Tuesday, December 26, 2006


Angelwitch's debut studio album. If Angelwitch had a fault (and that's a big "if"), it was the overproduction on this album. Maybe it's just because I heard the live album first, but the chorus harmonies always seemed too big and disco-fied on this record. Regardless, this is a legendary recording, and quite possibly the most perfect example of NWOBHM before Witchfinder General and Dickinson-era Maiden. In a perfect world, every jock asshole that claimed to be a Metallica fan in 1993 and DIDN'T own a copy of this album would've been molested extra hard by his wrestling coach as "Enter Sandman" played over the weightroom's loudspeaker.

1. Angel Witch
2. Atlantis
3. White Witch
4. Confused
5. Sorcerers
6. Gorgon
7. Sweet Danger
8. Free Man
9. Angel of Death
10. Devil's Tower

In the middle of last night she went out for her revenge:

Wednesday, December 20, 2006

Tammy Sings "You Can Make It"!

In keeping with the Christmas spirit, here’s a sort-of religious album for you all in this season of giving. The Christmas connection goes a bit deeper, as well, as I obtained this album through some deft gift-stealing at my office’s Holiday White Elephant gift exchange. I had a choice of stealing either this album or a folding plastic earring rack. I made my decision, and I stand by it.

Poor Tammy Faye will always be associated with heavy eye makeup, the PTL scandal, and her roofie-slipping, (allegedly) Jessica Hahn-raping ex-husband, Jim. However, if you saw her on “The Surreal Life”, you might agree that she seems like a nice enough lady in spite of all this. We here at Clandestine wish her a speedy recovery in her current bout with cancer, and pray that she’ll make a few more records.

“What does Tammy Faye Bakker have in common with a good ski slope? Two inches of face topped by three inches of powder.” --popular Tammy Faye Bakker joke, ca. 1989

Merry Christmas, ya bastuds:

Witchfinder General- Death Penalty

Even the most casual NWOBHM collector knows that this is one of the Unholiest of the NWOBHM Grails. Back in my mid-teens, amid my piles of Diamond Head, Angelwitch, and Iron Maiden tapes, I’d heard tales of this album with its ultra-violent artwork and skullcrushing metal music. Back in those days, however, collecting records was much harder, and if you wanted the original album with artwork, you pretty much needed an extensive network of overseas connections.

However, now in the days of ebay, filesharing, and digital online storage, you can find almost anything you want, usually for free. Kids today have it so easy compared to MY generation!

I eventually ended up getting my clear-vinyl copy off ebay, and truly, the infamous cover art turned out to surpass the hype. And I’m not even talking about cover model Joanne Latham’s sweet, sweet melons (see more of them at http://www.joannekandylatham.com); rather, the band taking the trouble to dress up in 17th Century garb is a classic metal moment too ridiculous for even Spinal Tap to parody. Is that a crossbow the drummer’s holding?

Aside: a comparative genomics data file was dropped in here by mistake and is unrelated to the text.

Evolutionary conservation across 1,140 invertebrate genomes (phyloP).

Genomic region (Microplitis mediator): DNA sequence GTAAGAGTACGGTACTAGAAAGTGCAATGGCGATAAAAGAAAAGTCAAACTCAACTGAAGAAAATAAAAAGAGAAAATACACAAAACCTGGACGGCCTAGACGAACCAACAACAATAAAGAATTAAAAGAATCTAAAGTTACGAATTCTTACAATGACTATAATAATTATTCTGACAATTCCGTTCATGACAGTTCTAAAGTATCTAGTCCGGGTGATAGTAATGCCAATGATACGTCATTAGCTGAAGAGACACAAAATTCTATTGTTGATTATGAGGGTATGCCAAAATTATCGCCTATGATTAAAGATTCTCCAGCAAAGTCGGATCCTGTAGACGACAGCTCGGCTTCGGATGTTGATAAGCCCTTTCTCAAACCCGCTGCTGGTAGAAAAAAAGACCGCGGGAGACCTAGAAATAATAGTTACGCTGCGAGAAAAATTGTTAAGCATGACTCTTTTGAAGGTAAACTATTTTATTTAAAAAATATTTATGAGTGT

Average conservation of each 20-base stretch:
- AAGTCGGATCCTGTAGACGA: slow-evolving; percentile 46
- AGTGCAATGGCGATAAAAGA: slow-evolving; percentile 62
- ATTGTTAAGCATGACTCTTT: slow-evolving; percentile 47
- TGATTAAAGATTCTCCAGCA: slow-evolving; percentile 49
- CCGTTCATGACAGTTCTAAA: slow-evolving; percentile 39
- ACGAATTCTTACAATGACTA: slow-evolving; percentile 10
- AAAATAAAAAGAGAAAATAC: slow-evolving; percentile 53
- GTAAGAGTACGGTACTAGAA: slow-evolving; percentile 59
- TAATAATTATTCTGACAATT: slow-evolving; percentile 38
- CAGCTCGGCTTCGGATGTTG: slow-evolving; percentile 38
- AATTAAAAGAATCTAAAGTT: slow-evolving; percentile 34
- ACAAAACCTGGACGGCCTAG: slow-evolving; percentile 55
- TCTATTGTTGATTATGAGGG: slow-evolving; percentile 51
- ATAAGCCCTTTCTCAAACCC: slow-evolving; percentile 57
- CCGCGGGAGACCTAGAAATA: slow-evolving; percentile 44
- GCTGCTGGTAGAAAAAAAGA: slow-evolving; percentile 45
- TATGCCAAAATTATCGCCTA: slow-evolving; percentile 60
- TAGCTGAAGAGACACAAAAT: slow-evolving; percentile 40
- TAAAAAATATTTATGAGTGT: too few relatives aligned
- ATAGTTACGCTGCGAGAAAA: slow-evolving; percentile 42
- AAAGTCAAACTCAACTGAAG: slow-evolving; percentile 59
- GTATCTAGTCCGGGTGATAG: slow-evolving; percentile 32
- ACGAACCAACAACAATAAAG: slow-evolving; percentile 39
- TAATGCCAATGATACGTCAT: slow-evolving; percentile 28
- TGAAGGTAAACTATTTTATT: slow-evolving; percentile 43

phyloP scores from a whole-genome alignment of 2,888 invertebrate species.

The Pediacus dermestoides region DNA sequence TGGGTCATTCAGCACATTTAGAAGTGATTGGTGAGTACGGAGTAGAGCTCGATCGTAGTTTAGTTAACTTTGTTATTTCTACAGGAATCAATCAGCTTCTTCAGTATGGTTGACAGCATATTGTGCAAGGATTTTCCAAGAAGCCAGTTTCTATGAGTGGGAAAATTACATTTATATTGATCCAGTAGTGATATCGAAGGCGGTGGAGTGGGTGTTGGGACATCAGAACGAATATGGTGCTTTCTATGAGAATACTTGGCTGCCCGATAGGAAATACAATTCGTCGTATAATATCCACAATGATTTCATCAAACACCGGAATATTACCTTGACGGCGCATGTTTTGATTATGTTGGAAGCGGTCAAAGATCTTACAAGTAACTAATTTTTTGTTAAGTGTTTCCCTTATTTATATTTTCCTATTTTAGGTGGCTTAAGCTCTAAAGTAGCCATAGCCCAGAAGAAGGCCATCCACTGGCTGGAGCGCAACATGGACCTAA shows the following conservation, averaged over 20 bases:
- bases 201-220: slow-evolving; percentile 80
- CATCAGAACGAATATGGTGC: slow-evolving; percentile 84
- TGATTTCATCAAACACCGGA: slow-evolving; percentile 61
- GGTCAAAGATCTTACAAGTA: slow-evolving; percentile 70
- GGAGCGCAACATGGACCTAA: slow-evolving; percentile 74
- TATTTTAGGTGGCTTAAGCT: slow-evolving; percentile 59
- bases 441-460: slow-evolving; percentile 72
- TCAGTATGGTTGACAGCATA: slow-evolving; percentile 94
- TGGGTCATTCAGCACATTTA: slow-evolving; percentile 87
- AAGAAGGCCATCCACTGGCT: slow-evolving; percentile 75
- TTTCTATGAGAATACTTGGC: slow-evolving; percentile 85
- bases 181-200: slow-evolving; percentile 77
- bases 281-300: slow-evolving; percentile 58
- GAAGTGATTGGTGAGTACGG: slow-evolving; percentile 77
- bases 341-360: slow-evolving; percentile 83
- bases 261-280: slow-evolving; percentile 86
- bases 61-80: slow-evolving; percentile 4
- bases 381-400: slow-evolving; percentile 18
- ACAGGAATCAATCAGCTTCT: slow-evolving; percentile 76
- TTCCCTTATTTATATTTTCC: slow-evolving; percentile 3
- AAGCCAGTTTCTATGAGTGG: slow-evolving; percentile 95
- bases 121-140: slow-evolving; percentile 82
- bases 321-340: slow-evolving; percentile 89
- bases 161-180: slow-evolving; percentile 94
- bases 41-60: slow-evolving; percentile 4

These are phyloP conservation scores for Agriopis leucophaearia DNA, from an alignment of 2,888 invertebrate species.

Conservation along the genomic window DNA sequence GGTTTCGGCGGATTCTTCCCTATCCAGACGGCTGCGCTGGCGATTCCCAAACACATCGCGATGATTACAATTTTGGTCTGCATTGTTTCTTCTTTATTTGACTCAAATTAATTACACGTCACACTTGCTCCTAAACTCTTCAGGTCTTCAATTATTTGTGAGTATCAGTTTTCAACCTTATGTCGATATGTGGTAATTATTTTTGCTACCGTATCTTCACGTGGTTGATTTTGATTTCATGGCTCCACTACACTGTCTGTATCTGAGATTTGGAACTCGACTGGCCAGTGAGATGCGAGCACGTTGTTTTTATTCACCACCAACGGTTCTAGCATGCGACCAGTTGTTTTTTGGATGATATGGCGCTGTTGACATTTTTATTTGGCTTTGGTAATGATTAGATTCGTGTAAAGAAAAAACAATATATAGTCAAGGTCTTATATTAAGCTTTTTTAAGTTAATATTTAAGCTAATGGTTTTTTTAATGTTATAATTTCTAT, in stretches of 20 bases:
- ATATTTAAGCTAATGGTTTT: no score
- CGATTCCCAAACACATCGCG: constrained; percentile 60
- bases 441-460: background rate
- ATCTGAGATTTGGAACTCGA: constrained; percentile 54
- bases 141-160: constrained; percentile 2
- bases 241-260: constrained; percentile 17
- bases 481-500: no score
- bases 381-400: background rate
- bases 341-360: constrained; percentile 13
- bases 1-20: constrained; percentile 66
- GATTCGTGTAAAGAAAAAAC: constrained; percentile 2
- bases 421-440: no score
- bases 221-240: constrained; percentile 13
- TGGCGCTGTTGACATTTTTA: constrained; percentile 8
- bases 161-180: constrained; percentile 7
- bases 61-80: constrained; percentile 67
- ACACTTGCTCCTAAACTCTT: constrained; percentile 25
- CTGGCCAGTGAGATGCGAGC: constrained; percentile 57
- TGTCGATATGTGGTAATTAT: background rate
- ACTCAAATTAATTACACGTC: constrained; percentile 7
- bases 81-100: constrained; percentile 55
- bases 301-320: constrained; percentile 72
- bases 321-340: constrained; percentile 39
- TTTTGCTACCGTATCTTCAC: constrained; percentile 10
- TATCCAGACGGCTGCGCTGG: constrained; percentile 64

All kidding aside, the music on this album is some of the best NWOBHM you’ll ever hear. Songs like “Invisible Hate” and “Death Penalty” are quite simply the heaviest examples of rock music since Black Sabbath’s “Vol. 4” album. Witchfinder General would later release their follow-up album, “Friends of Hell” (featuring equally offensive cover art), as well as the crushing “Soviet Invasion” EP. After this, they apparently fell off the face of the earth, going the way of such NWOBHM contemporaries as Cloven Hoof and Blitzkrieg.

Tie Her to The Stake:


Saturday, December 02, 2006

Life After Death- Entering Time

Every once in a while, you come across something you just can't quite figure out. Australia's Life After Death are such a phenomenon. The groovy, hard rock on the opening track, as well as the liberal use of movie/pop culture samples all indicate that these guys perhaps got a hold of some early, pre-Sexorcisto White Zombie singles and decided to take that sound to the extreme. However, you can also find some Devo, Kraftwerk, and even some new wave influence in there as well. The fact that some of the songs are built almost entirely of samples reminds me of such current laptop-based, cut-&-paste artists as Elektrotwist and Stu Walker. I wonder if they have a beat-up vinyl copy of this album somewhere in their stacks?

As a side note, I particularly enjoy the way they sampled the hook from Onyx's "Slam" in "Matthew 23:9". It's subtle touches like this that speak volumes, and propel a good album to greatness, even if only a dozen people in the entire world know about it.

I don't have a date for this album, but I'm surmising it was recorded around '95-'96? If anyone else knows anything about this band, please leave a comment.

I can find the time warp AGAIN: